I received a notice that the Social Security Administration made an overpayment to me, and now it wants the money back. Do I have to pay back the money even though the overpayment was not my fault?

Essentially, yes. You may have accidentally received an overpayment on your Social Security benefits for several reasons. However, just because the SSA accidentally gives too much money to you does not mean you can automatically keep it. Regardless of whose fault it is, Social Security has the right to collect any overpayment. 

Social Security may ask you to voluntarily return the overpayment. If you do not return the overpayment, SSA may deduct the amount of overpayment from your benefits. If the overpayment is not your fault, SSA can set up a program in which you pay it back in installments. SSA would only take out a portion of your monthly check until the overpayment is paid back. That way you are not hit with the whole amount at one time. 

In addition, if Social Security finds an overpayment, it can stop benefits to anyone who is receiving payments based on that person’s earnings. For example, say Social Security finds that there was an overpayment to your deceased spouse during his or her life. If you are receiving survivor benefits based on your spouse’s earnings, SSA can stop or reduce payments to you until the overpayment is returned. 

If you receive a notice of overpayment, you have a couple of options. One option is to ask for a reconsideration. (See http://www.ssa.gov/online/ssa-561.pdf (last visited June 8, 2015). This is a kind of preliminary appeal claiming that you did not get the overpayment or that you should not have to return it for some reason. This appeal should be made to your local Social Security Administration office. Social Security will review your case and see if there was in fact an overpayment. If you ask for an appeal within 10 days, your benefit payments will continue unaffected until a decision is made on the appeal. Even if you miss the 10-day deadline, you can still file an appeal but you must do it within 60 days of the time you receive the notice of overpayment.  

Another option you may consider is to request a waiver of recovery. (See http://www.ssa.gov/online/ssa-632.pdf (last visited June 8, 2015). The waiver of recovery will state that it would be too difficult for you to pay back the overpayment. There is no time limit on filing for a waiver. In fact, you can even request a waiver after you have paid off the overpayment. However, the sooner you file the sooner the situation can be resolved. You can request the waiver and the reconsideration at the same time. 

It is important to know that any overpayment that is less than $1000 is automatically waived the first time if you ask for it and you were not at fault. That means that Social Security can ask for it back, but if you request a waiver, it will be granted automatically. You simply have to call the Social Security Administration and the recovery should be waived.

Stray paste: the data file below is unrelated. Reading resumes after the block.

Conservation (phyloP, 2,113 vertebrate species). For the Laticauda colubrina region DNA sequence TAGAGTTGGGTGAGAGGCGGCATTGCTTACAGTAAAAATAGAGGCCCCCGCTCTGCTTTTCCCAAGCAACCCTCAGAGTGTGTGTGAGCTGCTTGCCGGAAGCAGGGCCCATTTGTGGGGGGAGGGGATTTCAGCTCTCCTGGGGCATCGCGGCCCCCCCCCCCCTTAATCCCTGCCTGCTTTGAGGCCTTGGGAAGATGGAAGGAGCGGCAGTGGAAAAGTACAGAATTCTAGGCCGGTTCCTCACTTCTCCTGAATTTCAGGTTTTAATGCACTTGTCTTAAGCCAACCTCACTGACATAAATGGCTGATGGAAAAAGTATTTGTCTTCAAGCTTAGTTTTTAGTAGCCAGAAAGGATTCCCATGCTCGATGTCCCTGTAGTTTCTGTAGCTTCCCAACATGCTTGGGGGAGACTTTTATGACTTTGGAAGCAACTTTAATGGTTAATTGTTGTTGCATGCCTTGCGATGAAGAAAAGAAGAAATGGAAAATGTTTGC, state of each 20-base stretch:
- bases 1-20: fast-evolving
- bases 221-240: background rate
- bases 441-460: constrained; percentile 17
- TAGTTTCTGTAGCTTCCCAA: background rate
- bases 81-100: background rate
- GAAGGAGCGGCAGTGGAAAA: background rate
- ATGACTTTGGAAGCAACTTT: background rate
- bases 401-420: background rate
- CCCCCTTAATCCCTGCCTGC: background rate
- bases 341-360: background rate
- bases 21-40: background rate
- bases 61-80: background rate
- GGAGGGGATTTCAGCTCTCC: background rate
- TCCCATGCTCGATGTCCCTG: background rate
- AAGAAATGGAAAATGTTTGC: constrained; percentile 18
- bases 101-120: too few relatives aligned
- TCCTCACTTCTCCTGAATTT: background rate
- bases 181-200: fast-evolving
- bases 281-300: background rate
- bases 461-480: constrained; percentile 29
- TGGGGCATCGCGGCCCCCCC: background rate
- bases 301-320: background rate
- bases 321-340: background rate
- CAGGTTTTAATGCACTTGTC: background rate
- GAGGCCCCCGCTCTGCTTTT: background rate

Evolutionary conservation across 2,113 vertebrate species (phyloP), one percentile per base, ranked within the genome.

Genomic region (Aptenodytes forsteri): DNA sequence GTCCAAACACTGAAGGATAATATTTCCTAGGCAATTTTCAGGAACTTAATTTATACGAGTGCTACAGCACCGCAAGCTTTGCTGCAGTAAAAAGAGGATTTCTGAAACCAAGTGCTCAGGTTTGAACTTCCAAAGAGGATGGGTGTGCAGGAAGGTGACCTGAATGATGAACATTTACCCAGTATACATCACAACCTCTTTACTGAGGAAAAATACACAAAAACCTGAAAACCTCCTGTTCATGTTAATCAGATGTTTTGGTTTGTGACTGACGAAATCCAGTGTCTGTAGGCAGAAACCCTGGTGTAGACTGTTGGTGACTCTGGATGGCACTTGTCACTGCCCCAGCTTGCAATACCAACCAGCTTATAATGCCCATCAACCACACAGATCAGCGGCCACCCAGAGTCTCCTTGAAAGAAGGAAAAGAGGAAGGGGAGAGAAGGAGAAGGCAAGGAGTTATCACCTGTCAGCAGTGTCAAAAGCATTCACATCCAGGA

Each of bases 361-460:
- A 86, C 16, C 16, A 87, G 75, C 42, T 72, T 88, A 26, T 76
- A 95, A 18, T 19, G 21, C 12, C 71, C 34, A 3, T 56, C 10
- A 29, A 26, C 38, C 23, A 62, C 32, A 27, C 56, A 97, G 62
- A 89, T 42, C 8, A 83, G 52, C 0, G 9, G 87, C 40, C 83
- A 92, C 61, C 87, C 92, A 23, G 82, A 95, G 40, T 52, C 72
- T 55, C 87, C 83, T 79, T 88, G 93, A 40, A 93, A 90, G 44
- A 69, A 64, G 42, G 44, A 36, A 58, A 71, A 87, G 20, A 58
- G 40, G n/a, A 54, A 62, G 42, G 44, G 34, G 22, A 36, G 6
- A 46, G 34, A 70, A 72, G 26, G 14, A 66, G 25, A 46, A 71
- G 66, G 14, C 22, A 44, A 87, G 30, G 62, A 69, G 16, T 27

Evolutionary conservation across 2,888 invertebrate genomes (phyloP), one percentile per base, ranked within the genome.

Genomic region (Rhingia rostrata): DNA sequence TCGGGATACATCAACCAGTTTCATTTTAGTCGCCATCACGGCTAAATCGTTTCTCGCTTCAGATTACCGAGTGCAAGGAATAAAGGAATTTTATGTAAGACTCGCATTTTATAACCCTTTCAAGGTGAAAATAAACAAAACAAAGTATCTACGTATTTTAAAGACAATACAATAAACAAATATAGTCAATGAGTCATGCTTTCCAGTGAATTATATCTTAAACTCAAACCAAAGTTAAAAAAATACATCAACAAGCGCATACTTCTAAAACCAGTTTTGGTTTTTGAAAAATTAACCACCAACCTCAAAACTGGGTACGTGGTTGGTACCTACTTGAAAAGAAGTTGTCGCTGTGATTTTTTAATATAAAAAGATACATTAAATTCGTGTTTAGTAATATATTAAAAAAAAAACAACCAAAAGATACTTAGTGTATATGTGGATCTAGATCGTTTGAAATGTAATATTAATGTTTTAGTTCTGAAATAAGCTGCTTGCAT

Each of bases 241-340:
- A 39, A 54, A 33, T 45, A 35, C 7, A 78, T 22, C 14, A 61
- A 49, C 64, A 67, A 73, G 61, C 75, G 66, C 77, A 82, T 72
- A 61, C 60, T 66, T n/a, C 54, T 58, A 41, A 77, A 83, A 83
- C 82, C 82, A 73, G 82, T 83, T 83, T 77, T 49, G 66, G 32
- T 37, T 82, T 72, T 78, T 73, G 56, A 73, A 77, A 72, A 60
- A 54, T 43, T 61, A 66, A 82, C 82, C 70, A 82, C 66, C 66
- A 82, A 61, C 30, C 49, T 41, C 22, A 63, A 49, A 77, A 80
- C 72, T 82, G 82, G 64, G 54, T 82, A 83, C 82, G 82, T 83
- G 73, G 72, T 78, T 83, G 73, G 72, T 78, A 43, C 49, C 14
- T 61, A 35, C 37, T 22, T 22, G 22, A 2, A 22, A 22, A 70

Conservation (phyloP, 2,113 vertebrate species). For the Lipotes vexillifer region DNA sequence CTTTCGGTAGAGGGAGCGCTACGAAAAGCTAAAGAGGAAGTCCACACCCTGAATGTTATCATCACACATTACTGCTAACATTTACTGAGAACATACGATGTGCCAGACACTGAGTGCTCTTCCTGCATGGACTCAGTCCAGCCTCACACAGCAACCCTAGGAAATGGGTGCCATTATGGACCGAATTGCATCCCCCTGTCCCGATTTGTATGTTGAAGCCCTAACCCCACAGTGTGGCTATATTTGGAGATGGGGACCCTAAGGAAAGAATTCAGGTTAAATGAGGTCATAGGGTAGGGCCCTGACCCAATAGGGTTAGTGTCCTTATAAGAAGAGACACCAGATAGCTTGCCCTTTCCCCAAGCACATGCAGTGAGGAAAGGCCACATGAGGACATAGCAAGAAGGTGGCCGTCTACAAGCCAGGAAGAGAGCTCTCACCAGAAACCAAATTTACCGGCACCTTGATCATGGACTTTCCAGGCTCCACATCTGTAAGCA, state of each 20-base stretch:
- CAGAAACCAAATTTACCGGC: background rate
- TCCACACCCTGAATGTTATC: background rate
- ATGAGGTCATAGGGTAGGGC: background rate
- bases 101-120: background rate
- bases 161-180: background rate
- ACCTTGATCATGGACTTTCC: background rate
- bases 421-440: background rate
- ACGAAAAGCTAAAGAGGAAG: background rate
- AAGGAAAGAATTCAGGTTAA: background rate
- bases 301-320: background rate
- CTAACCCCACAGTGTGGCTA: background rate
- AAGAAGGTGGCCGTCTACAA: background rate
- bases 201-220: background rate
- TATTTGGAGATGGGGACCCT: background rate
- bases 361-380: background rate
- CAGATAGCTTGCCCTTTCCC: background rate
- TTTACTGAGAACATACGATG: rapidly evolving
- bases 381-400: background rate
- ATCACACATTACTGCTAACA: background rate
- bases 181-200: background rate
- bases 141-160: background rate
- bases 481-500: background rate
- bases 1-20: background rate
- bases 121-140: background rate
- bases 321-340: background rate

It is not usually worth the administrative costs for the Social Security Administration to pursue overpayments that are less than this amount. So, you can avoid the collection of $1000 the first time by simply asking for the waiver. However, if it happens a second time, the waiver is not granted automatically. Also, you cannot waive a $1000 portion of an overpayment. For instance, if you receive a $1500 overpayment, you cannot pay $500 and then waive the remaining $1000. 

For anything over $1000, the Social Security Administration cannot collect the overpayment if it would be against “equity and good conscience” and it was not your fault. With respect to fault, just because it was Social Security’s mistake does not mean that you are without fault. If you realized that you were getting too much and just kept it, then you are not without fault. You are required to report any overpayment to Social Security. 

If you are without fault, you must also show that collection of the overpayment would be against “equity and good conscience.” This means that you would not have enough money to live on if they collected from your benefits. You are entitled to an oral hearing to determine if this is true. If Social Security finds that you cannot afford to pay back the overpayment, then they cannot collect. 

If you receive a notice of overpayment, you must promptly request an appeal. Any request that you make by phone must be followed up with a written request. If you miss the 60-day deadline, you may be stuck with Social Security’s decision. If you need assistance appealing an overpayment, contact an attorney. 

For more information, see: 42 U.S.C. § 404 (2015); 20 C.F.R. §§ 404.502, 404.506-.509, 404.905, 404.909 (2015); 20 C.F.R. §§ 416.550-.558 (2015); Social Security Online, Chapter 19: Underpayments and Overpayments; Califano v. Yamasaki, 442 U.S. 682, 61 L.Ed.2d 176 (1979); Joan M. Krauskopf et al., Elderlaw: Advocacy for the Aging §§ 15.63-.67 (2nd ed. 1993, 2011-2012 Supplement); Social Security Online, Overpayments, http://www.ssa.gov/ssi/text-overpay-ussi.htm (last visited June 8, 2015).